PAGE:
Experience the thrilling young German poet and performer Rike Scheffler, whose poetry celebrates the union of language, music and singing, unfolding as mesmerizing text-sound-collages. In this short video, she talks about the impact a performance can have on poetry.
When she performs, Scheffler uses her voice as an instrument, sometimes adding loop-stations and effects, which allows her to “create different shapes” and “open up spaces within your imagination.” The sound of her voice performing the poetry furthermore adds a new physical layer: “Not only using your intellect, but also really using your height and your body and being free of the direct meaning of the word, but also having this sensation, this experience with it – and this is why I combine poetry and music.”
The use of repetition in poetry fascinates Scheffler “because it kind of puts a hole in time, and you can re-enter a feeling, a metaphor, a space with the help of repetition.” Repetition, however, is only possible if you build up a system, and language, she feels, is a system that humans have created. Moreover, repetition can be painful when it continuously brings back an agonizing sensation, which she e.g. exemplifies in the sad love story in her solo loop poem performance ‘Honey, I’m Home’ (2014).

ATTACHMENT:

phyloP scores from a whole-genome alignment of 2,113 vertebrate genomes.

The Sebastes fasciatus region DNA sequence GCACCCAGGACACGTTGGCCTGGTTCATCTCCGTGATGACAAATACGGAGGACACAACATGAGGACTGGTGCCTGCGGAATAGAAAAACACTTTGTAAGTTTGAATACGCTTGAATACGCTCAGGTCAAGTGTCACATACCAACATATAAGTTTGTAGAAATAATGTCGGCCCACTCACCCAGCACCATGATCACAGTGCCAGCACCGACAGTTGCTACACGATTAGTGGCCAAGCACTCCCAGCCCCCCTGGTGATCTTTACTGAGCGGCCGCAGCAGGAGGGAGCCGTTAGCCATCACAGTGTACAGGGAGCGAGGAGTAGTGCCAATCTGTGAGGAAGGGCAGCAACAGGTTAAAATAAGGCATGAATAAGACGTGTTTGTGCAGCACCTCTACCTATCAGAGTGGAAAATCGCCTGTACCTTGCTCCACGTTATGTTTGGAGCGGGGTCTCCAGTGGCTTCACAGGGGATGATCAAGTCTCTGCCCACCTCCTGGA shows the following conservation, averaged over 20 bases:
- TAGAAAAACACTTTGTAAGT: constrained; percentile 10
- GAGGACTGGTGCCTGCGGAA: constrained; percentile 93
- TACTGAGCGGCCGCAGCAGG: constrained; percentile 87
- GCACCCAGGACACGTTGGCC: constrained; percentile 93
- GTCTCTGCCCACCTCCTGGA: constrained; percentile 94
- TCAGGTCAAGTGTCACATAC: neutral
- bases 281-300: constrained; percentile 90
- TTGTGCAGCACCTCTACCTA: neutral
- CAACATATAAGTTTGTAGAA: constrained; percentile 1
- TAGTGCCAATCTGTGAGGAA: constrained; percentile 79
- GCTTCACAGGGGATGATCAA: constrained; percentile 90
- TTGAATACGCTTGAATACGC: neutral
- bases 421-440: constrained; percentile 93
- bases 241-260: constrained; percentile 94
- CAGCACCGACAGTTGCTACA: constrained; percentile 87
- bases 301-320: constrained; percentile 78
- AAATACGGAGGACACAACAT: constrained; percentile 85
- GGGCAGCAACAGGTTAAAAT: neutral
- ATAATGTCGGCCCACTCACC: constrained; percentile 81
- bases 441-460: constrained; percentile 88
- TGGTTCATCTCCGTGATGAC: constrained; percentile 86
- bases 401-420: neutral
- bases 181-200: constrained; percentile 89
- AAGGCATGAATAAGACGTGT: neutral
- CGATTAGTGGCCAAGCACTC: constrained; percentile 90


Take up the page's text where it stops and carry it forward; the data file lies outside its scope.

Rike Scheffler (b. 1985) is a German poet, musician artist and performer, who creates work at the intersection of music and poetry, across media and art forms. Scheffler alternates between publishing poetic pieces and more performance oriented – often sound-driven – shows. Among her work is the three-part poetry intervention ‘Words that Hurt’ for the Festival of Future Nows at the Neue Nationalgalerie in Berlin (2014). Scheffler’s poetry collection ‘der rest ist resonanz’ (2014) won the Orphil Debut Prize for political and avant-garde writing. She lives and works in Berlin.
Rike Scheffler was interviewed by Kasper Bech Dyg in August 2016 in connection with the Louisiana Literature festival in Denmark.
Camera: Simon Weyhe and Anders Lindved
Produced and edited by: Kasper Bech Dyg
Copyright: Louisiana Channel, Louisiana Museum of Modern Art, 2018
Supported by Nordea-fonden
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